FIGS. 8-12 show a sequence of frames to give the impression of a rotating icon on the GUI of the remote.
 Throughout the figures, same reference numerals indicate similar or corresponding features.
FIG. 1 is a block diagram with main components of a remote control device 100 in the invention for control of home theater equipment 101 through a wireless protocol in IR or RF. Remote 100 comprises a display 102 for display of a GUI and a touch screen 104 for activating a user-selectable option of the GUI. Display 102 comprises an LCD. Touch screen 104 is, for example, a resistive tablet. For more background on such input devices, see, for example, U.S. Pats. Nos. 5,402,151; 5,231,381; 5,777,607 and 5,767,458 of Philips Electronics, all incorporated herein by reference. In the preferred embodiment, LCD 102 and touch screen 104 are physically integrated, and the combination has screen dimensions of about 77×58 mm for the active area, and about 81×62 mm for the visible area. The screen resolution is about 4 pixels per mm. Remote 100 comprises a frame buffer 106, an off-screen memory 108, a microprocessor 110, an object store 112 and a non-volatile memory 114. Frame buffer 106 is coupled to display 102 and stores the information content shown on display 102. Off-screen buffer 108 stores bitmaps that are mapped into frame buffer 106 under control of a software bitblitter run on microprocessor 110. Microprocessor 110 receives user-input via touch screen 104 and translates the input into associated GUI actions via framebuffer 106 and off-screen buffer 108. Object store 112 lists the data to be rendered in off-screen buffer 108 and/or in frame buffer 106 by microprocessor 110. Non-volatile memory 114 stores data files that describe the GUI. The description of the GUI is in a universal format, e.g., <“panel”; “parameters”>, so that it can be interpreted platform-independently. Interpretation creates objects, e.g., in C++, for object store 212, or creates bitmaps for buffers 206 and 208, all under program control. The description is converted into objects, e.g., in C++, for object store 112, or directly into bitmaps for buffers 106 and 108, all under program control. Buffers 106 and 108, and object store 112 can be parts of the same physical memory device. In the preferred embodiment, processor 110 is a MC68328 of Motorola. Buffers 106 and 108, together with object store 112 are implemented in a 512 kbyte SRAM, e.g., a KM616Y4000BLT-7L of Samsung. Non-volatile memory 114 is, for example, a 1Mbyte flash memory TE28F800B3B90 of Intel.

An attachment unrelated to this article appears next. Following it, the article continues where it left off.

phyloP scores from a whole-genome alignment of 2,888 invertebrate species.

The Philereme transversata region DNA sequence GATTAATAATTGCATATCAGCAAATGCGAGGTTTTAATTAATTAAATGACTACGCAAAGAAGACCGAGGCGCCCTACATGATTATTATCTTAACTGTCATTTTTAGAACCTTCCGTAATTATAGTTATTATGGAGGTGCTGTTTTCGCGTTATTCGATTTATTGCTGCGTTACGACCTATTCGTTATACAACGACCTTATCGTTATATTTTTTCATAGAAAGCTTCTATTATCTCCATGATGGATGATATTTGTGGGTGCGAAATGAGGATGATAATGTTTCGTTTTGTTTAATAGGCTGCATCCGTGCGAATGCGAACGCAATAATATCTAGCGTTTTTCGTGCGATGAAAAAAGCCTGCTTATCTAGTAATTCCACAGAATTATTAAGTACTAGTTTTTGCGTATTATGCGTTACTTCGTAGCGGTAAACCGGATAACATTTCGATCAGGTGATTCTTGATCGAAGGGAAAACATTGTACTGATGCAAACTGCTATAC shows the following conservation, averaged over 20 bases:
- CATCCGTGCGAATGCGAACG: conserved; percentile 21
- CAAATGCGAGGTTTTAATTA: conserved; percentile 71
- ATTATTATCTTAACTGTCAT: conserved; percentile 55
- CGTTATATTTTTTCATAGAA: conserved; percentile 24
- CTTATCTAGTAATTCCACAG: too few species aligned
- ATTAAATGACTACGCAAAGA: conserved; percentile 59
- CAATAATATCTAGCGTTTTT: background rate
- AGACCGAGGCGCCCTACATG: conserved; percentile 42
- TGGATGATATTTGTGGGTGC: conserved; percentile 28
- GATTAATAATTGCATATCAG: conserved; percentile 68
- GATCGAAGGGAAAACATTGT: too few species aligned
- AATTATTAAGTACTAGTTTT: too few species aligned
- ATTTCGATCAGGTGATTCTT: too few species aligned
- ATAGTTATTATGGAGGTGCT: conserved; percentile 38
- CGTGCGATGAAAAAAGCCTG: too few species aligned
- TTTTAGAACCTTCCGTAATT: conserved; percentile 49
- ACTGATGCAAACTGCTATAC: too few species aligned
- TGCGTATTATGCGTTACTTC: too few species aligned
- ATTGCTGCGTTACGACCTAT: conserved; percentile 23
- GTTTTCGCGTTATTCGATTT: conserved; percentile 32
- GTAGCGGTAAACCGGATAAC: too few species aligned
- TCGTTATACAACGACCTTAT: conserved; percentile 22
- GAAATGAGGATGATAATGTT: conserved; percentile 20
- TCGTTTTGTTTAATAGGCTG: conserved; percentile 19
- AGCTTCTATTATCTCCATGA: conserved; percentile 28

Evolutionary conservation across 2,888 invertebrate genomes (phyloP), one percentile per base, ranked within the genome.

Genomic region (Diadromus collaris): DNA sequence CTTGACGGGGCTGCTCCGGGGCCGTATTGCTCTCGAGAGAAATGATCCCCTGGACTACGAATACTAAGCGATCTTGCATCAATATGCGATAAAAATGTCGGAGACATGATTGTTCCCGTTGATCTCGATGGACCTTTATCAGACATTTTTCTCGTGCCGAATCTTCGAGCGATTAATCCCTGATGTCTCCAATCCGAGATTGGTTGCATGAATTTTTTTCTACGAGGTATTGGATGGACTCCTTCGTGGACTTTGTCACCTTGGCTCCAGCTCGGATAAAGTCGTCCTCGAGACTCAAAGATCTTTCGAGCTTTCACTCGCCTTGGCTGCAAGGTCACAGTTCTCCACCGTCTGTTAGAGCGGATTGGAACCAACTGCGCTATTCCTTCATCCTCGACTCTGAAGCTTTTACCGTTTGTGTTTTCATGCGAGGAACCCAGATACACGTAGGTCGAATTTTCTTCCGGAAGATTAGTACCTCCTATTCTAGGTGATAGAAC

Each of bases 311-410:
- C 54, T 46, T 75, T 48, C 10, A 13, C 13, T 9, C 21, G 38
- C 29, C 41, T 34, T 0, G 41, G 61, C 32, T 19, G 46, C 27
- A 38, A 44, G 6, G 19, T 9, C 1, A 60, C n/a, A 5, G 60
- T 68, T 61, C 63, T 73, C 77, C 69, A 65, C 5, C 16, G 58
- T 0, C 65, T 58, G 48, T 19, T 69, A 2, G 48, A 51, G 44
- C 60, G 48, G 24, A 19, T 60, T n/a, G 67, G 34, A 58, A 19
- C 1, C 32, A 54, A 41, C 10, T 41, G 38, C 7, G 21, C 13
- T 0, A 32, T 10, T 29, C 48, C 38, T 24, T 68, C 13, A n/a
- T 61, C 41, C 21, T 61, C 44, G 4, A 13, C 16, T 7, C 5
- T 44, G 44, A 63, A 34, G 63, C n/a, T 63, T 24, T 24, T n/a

The GUI has user-selectable menu options that are arranged in various panels and sections of panels. A panel is, for example, a cluster of options displayed together. Selecting a particular one of the options in a particular one of the panels through touch screen 104 causes the GUI to change its appearance, e.g., to another one of the sections or another one of the panels. Animation is used to visualize that another panel or section of the GUI is activated. These animations are implemented, for example, by using a combination of copying parts of bitmaps in off-screen buffer 108 to one or more areas in frame buffer 106, and filling other areas of frame buffer 106 with copies of some regions in frame buffer 106 in case a graphical representation is shifted across display 102. This is explained in more detail further below with reference to the examples of FIGS. 2-6.